Sunday, March 06, 2005

The IA of Things, Part Two: Twenty Years of Lessons Learned (Jim Leftwich)

Session description

Jim Leftwich, principal, orbit interaction

- started as product designer (engineering background) in early 80s
- always interested in symbology: represent things in simple ways
- influences: Bauhaus, Bucky Fuller
- system thinker, generalist, pattern perceiver, supersystems
- Strength in physical model-making (fiberglass, plexiglass, etc.)
- lots of experience in digital media systems UI

TONS of projects: plane missile training system, Fed Reserve bill sorting, GPS, plane exterior/interior mockup, CRT display, user interfaces, SUN OpenLook OS GUI

Infospace: Jim's experiment in browser-based OS, metadata-enabled info display and visualization
- google "Infospace Jim Leftwich" for white paper


*Has a "prosumer" philosophy - people are not passive users
- use your visual cortex! Our brains are pattern recognizers!
- iconoclastic, entrepreneurial approach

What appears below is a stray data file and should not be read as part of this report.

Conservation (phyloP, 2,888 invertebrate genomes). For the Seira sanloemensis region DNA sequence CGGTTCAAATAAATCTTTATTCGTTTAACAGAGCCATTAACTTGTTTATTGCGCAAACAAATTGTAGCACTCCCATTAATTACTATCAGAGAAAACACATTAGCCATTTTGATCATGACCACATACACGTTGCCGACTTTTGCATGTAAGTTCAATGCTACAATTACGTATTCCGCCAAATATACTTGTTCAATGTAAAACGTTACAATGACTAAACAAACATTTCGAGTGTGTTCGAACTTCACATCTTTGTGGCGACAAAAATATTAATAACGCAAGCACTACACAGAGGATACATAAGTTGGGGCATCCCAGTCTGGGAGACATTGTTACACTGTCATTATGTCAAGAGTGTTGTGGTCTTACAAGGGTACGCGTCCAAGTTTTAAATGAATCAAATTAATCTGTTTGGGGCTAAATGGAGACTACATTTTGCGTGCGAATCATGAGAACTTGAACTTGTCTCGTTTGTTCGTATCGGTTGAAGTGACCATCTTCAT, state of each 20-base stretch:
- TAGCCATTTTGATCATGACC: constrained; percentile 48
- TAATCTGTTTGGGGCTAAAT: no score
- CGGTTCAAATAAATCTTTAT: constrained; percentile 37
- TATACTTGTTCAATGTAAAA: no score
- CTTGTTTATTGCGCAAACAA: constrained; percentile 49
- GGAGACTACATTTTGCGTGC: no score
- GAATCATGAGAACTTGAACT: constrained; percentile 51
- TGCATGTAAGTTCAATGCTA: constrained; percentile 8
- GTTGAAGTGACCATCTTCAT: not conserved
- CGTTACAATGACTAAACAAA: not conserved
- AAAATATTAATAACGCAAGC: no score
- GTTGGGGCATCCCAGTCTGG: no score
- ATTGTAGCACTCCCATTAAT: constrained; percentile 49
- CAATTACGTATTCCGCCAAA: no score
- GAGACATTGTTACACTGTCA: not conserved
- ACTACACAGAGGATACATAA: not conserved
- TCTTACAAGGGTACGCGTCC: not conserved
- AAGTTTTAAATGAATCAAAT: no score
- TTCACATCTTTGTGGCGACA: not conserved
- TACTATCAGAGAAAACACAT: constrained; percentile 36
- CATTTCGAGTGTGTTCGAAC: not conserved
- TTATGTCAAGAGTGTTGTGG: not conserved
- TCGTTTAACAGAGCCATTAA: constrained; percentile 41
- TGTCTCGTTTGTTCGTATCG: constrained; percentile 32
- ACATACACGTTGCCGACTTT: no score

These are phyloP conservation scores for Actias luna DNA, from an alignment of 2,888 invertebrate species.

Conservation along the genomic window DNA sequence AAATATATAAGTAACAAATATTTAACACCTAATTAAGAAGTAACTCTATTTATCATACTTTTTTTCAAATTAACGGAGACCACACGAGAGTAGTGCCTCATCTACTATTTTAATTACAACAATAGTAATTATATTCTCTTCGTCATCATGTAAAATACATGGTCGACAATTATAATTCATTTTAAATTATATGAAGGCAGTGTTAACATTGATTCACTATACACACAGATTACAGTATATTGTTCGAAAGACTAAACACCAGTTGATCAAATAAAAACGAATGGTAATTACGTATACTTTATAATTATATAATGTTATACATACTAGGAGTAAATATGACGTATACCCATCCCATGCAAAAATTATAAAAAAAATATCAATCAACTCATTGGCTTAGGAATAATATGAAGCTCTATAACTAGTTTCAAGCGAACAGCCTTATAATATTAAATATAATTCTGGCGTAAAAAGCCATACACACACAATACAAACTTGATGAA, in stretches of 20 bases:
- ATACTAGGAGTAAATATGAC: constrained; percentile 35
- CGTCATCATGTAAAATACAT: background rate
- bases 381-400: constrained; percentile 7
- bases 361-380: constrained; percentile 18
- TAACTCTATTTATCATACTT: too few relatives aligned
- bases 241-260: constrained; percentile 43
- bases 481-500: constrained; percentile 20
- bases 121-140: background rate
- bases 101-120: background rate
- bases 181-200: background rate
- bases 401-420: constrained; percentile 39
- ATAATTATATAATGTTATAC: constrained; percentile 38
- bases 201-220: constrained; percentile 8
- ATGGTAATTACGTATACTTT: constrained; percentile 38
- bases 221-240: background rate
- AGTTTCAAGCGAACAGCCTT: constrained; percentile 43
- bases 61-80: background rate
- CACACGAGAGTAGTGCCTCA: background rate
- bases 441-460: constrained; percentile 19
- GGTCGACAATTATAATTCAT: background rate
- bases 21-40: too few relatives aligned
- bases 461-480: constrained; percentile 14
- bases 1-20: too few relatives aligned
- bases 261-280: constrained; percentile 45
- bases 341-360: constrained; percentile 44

Metaverse (structured) vs Myverse (interactive, virtual interpretation)

Needles (Fixed Data structures/filter listings) and Haystacks (Interactive data set visualization)

Visualizing the contexts and interrelationships of info
- e.g., Interactive TV - what are people watching right now?
- quality is overlooked is ability to amplify awareness ("Computer is bicycle for the mind" Steve Jobs)

Darkness and datasmog
- why not visualize our spam as vegetation?

Visualized conferencing system

- filter sets associated with attribute, mnedtadata
- filter sets are modular, reconfigurable, savable, tradable
- can be used interactively and passively


Acuson Sequoia Ultrasound System
- create _interactional language_ and _centralize_ interactions to simplify use and interface
- learned how to drive an interface w/o looking at it

Very definitely possible to design based on ability to perceive generalized patterns

* Starsight Telecast (personal project)
- clickable thumbwheel, remote control
- TV guide
- contextual linking
- got patents but they ended up in a box
- TV guides still suck

*Don't make users spelunk (where they can't see the whole system)
*Don't allow users to run off a cliff

Talked w/ Jim afterwards.